The background to the redistricting process is starting to emerge.

In the Post, Anita Kumar explains how the redistricting proposals came about:

This year, despite the appointment of a bipartisan commission to advise legislators, the lines were largely drawn by two men: Sen. George L. Barker (D), a health-care planner from Prince William County, and Rep. S. Chris Jones (R), a pharmacist from Suffolk.

The pair were part of a small cadre of legislators who worked quietly to draw the maps with input primarily from the majority party in each house. Fewer than 10 of the state’s 140 legislators were privy to the lines before they were made public last week, according to lawmakers and aides.

And how did Barker model his redistricting theories? Using Dave’s Redistricting. I don’t know whether to be depressed or pleased.

Also, it turns out that Del. Rob Bell assisted Jones in drawing the house maps, which only makes the crazy proposed boundaries for his district even more inexplicable. (The Daily News Record weighed in against the proposed lines in an editorial today.)

And what of Gov. Bob McDonnell’s “bipartisan redistricting committee”? Well, it’s more of a fig leaf than ever. McDonnell only established the commission in January—far too late to give them time to actually produce anything useful early enough for the legislature to even pretend to consider it—which is presumably why their recommendations weren’t issued until late last night, giving the legislature one half of one working day to even consider them. (Rather a brief period in which to review 151 districts.) The governor is already trying to distance himself from those recommendations—spokesman Tucker Martin told Tyler Whitley that “the recommendations of the commission are theirs alone; they are not recommendations by the governor.”

The Daily Press quotes my friend Sean O’Brien on the topic:

Committee member Sean O’Brien said the real change is likely to come during Virginia’s 2021 redraw.

“I feel like we’re laying the groundwork, the foundation for 10 years from now,” O’Brien said. “So that we’re not in a position of having public hearings in four days.”

We’re always hoping to get them right next time around. Why should it be any different in 2021?

Published by Waldo Jaquith

Waldo Jaquith (JAKE-with) is an open government technologist who lives near Char­lottes­­ville, VA, USA. more »

14 replies on “The background to the redistricting process is starting to emerge.”

  1. If nobody seems to like the proposed new districts very much, and even McDonnell is distancing himself from his commission’s proposals, why do this at all? They should just vote to keep it all the same as it already was. Not that the current districts are especially good, but at least we’re used to them and people understand who their legislators are and where they are supposed to vote.

  2. Because it’s illegal. Under state law, no district can be more than 5% larger or smaller than any other district. Many districts deviate significantly from that, which is a violation of the one man, one vote principle.

  3. the unfortunate thing is that the HOD settled on a 1% deviance and the Senate on 2% from targets, which did not allow for the major goals of the commission, compactness, communities of interest and non-splitting of jurisdictions to be realized. the LWV was on board with the 5% variance, but that did not meet the needs of the folks who drew the districts…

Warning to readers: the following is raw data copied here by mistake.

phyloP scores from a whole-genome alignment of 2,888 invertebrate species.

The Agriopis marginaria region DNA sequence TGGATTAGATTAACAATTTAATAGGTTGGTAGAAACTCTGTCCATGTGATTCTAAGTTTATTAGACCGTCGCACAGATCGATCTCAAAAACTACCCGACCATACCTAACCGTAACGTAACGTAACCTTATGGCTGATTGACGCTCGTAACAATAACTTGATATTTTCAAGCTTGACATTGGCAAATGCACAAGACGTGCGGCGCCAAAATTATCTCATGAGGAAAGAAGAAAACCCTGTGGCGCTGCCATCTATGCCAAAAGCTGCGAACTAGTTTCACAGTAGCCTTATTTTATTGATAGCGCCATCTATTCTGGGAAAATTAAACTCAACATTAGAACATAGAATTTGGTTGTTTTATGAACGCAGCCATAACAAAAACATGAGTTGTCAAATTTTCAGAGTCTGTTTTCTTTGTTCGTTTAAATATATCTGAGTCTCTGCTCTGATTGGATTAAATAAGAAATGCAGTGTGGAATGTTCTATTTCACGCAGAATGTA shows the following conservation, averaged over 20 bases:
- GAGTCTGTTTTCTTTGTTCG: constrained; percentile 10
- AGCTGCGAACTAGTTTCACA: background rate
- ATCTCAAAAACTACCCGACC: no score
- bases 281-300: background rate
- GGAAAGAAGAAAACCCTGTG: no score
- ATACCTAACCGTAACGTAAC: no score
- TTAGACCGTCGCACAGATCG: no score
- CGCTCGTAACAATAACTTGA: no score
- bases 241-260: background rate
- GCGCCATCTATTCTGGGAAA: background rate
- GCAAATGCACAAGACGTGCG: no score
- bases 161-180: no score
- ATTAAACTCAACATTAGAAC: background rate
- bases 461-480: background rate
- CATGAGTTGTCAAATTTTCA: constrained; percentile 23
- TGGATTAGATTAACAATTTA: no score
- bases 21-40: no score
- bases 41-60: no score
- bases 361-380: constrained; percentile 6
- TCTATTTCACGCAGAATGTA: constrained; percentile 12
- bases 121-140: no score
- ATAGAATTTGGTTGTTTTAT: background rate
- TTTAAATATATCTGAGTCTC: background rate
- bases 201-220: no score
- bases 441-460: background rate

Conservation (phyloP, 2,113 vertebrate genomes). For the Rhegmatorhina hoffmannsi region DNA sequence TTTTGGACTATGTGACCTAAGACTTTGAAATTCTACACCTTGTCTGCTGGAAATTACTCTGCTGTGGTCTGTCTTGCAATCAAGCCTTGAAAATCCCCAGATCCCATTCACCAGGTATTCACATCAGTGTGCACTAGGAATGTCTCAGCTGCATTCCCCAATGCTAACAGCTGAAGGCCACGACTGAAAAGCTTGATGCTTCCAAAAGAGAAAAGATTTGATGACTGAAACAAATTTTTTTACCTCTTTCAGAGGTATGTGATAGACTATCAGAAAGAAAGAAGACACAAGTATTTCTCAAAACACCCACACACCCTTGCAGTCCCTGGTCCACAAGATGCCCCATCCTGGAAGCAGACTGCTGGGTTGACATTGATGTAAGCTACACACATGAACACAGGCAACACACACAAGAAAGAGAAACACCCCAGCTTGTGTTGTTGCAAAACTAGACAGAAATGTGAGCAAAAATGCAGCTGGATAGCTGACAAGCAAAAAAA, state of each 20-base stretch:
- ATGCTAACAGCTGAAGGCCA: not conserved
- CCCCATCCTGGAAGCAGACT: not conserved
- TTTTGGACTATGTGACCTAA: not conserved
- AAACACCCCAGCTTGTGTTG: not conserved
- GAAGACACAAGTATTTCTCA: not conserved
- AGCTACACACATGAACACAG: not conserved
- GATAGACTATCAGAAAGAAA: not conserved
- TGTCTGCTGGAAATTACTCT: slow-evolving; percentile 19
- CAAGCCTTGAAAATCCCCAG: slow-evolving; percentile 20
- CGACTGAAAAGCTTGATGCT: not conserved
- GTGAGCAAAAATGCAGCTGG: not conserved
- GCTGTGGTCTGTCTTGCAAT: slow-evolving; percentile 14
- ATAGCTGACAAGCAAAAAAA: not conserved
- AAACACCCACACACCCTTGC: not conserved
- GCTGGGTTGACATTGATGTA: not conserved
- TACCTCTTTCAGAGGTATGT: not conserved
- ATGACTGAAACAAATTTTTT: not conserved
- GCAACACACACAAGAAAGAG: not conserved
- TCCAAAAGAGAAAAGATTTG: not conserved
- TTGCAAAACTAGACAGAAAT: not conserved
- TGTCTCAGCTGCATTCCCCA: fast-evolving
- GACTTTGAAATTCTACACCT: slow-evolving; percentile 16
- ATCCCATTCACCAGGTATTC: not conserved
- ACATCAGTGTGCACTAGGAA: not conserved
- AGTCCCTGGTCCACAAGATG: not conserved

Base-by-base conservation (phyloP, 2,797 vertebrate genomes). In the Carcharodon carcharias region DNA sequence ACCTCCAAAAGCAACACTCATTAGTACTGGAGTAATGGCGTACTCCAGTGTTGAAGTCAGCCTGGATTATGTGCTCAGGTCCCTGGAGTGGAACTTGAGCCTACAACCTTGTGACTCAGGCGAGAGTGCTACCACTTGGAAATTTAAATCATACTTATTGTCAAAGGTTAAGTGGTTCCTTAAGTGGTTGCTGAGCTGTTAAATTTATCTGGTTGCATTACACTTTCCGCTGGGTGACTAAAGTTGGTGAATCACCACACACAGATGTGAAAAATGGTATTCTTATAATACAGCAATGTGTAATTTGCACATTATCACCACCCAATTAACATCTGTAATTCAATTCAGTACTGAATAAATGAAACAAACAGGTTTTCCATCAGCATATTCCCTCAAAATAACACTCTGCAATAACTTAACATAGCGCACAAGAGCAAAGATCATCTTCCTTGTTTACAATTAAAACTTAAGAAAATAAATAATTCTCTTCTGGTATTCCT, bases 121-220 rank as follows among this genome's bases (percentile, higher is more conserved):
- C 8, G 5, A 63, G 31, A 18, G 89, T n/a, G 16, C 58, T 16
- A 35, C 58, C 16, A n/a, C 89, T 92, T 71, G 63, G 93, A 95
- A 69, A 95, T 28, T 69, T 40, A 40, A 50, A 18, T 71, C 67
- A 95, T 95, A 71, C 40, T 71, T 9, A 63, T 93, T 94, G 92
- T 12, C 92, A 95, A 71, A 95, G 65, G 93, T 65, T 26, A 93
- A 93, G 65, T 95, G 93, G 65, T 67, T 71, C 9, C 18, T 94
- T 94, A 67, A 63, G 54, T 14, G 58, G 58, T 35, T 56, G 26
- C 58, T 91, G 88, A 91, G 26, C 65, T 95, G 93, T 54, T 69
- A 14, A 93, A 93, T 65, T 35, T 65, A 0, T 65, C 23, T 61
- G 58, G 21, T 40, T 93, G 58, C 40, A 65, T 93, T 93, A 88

4. Well, I’m certainly glad that I disregarded the suggestion of my professional association to attend a commission hearing and “make my voice heard”. Making my voice heard is one thing, holding the Guv’s fig leaf is someone else’s job! That was the wimpiest defense of “bipartisan redistricting” ever.

  5. Given that we don’t have “bipartisan” redistricting. This year’s plans aren’t as bad as everyone has been saying. The issue is just getting more attention this time around. The Dem’s drew what they hope will be +2 Senate map for them, same thing the GOP did in the 2001 redistricting. The House Republicans drew a +4 map. Far less aggresive than their 2001 redistricting map. Granted, they have fewer targets to shoot at this time.

  6. “Can you separate the gerrymanders from the inkblots?

    Play “Howell or Rorschach?” to find out!”

    I like it. :)

    Of course, it’s doubly misleading. First because district boundaries can be entirely sensible—even ideal—and still look strange when displayed as cut-outs, divorced from their context. And second because the Senate Republican Caucus is inherently pretending that somehow the senate districts are stranger than the house districts, although I appreciate that the house isn’t really of their concern.

  7. I think that there’s a great deal to like about term limits but, ultimately, I think they’re a mistake, largely on grounds of fundamental freedoms. If an otherwise-qualified candidate is supported by a supermajority of the population, I think it’s just goofy to say “well, never mind who you want—y’all have to pick somebody else.”

    That said, I think that term limits for the presidency are OK. How can I reconcile this? I can’t—it’s rank hypocrisy. :)

  8. It seems to me that if the state senate and HOD were term limited they would be more likely to be fair with redistricting.

  9. Tom- There are state legislatures that are term-limited, California for one. I can’t recall hearing that they were models to follow as far as redistricting.

  10. Tom -Yeah, I wasn’t criticizing you on it (although I’m not a fan of term limits, for much the reason that Waldo stated) just pointing out that it doesn’t seem to have worked that way.

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